Open source leaving Asia behind | Reg Developer

June 26, 2007

Open source leaving Asia behind | Reg Developer

Novell veep warns of collaborative culture clash…he argued that software companies need to find ways to mitigate the sometimes confrontational nature of open source development, if Asian developers are not to be excluded.

If he’s referring to the behavior and attitudes in open source circles which tend to drive lots of people – not just Asians – away, then I have two comments:

  1. He’s right – this culture-clash is particularly pronounced when dealing with developers (and early adopters) in Asia. And that too in several ways.
  2. I feel the Ubuntu community has done alot to eliminate this. Which is why you’ve seen the explosive growth not in just the user base but in community participation as compared to other distros and F/LOSS projects.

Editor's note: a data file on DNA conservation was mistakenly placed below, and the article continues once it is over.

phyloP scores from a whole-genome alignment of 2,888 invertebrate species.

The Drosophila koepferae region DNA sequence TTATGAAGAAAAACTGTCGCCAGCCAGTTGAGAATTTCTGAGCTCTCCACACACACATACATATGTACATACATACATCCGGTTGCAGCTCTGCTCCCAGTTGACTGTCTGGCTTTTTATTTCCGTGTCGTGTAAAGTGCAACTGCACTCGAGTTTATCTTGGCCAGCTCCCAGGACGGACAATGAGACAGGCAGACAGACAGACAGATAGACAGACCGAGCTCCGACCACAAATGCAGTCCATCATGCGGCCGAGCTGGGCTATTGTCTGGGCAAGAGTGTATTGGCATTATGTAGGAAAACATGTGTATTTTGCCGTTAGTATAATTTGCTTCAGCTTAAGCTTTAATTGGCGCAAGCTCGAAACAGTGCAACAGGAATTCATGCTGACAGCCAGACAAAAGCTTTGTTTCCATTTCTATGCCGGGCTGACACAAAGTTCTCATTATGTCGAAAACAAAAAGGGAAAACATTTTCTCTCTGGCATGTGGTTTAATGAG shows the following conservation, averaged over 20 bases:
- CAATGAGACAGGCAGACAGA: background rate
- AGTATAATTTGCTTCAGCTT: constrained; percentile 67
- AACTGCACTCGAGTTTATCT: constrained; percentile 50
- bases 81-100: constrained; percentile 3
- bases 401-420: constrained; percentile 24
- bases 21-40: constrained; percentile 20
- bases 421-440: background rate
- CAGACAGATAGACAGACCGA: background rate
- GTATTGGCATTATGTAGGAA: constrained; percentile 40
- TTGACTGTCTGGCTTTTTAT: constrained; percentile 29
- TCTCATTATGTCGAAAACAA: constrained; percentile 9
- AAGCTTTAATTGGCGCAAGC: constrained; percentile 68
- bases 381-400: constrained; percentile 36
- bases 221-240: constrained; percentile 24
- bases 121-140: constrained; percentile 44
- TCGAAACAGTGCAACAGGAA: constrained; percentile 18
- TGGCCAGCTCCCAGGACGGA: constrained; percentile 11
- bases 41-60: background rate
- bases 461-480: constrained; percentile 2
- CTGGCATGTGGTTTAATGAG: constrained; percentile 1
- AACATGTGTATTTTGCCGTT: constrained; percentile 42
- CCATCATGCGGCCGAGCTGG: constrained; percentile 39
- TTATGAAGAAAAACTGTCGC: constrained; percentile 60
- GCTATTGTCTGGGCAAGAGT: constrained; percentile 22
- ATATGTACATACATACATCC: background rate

There are also other ways in which the development and organizational models of free software clash with the nature of the IT world (professional, educational, and to the extent it exists, recreational) in Asia. (Well I can really only speak to South Asia.) I think the strategy for companies like Novell, Red Hat, and Canonical, and the hope for projects themselves (in so far as the code doesn’t ‘strategize’ per se) is to encourage as much educational adoption as possible, including subsidizing training and certification programs. This will feed user adoption at all levels, and there will be a certain subset drawn to the idea of contributing – for a mix of motives.

As much as possible, the cultural and political ideals need to be given secondary importance. For the most part, they don’t speak to people coming up in the Indian educational system – perhaps especially to those in the top engineering schools. Aside from the lack of a larger social context for such messages, there’s no pain created specifically in dealing with software. So long as proprietary software is essentially free in cost, and offers much higher returns on time invested, free software familiarity will remain an afterthought for most.

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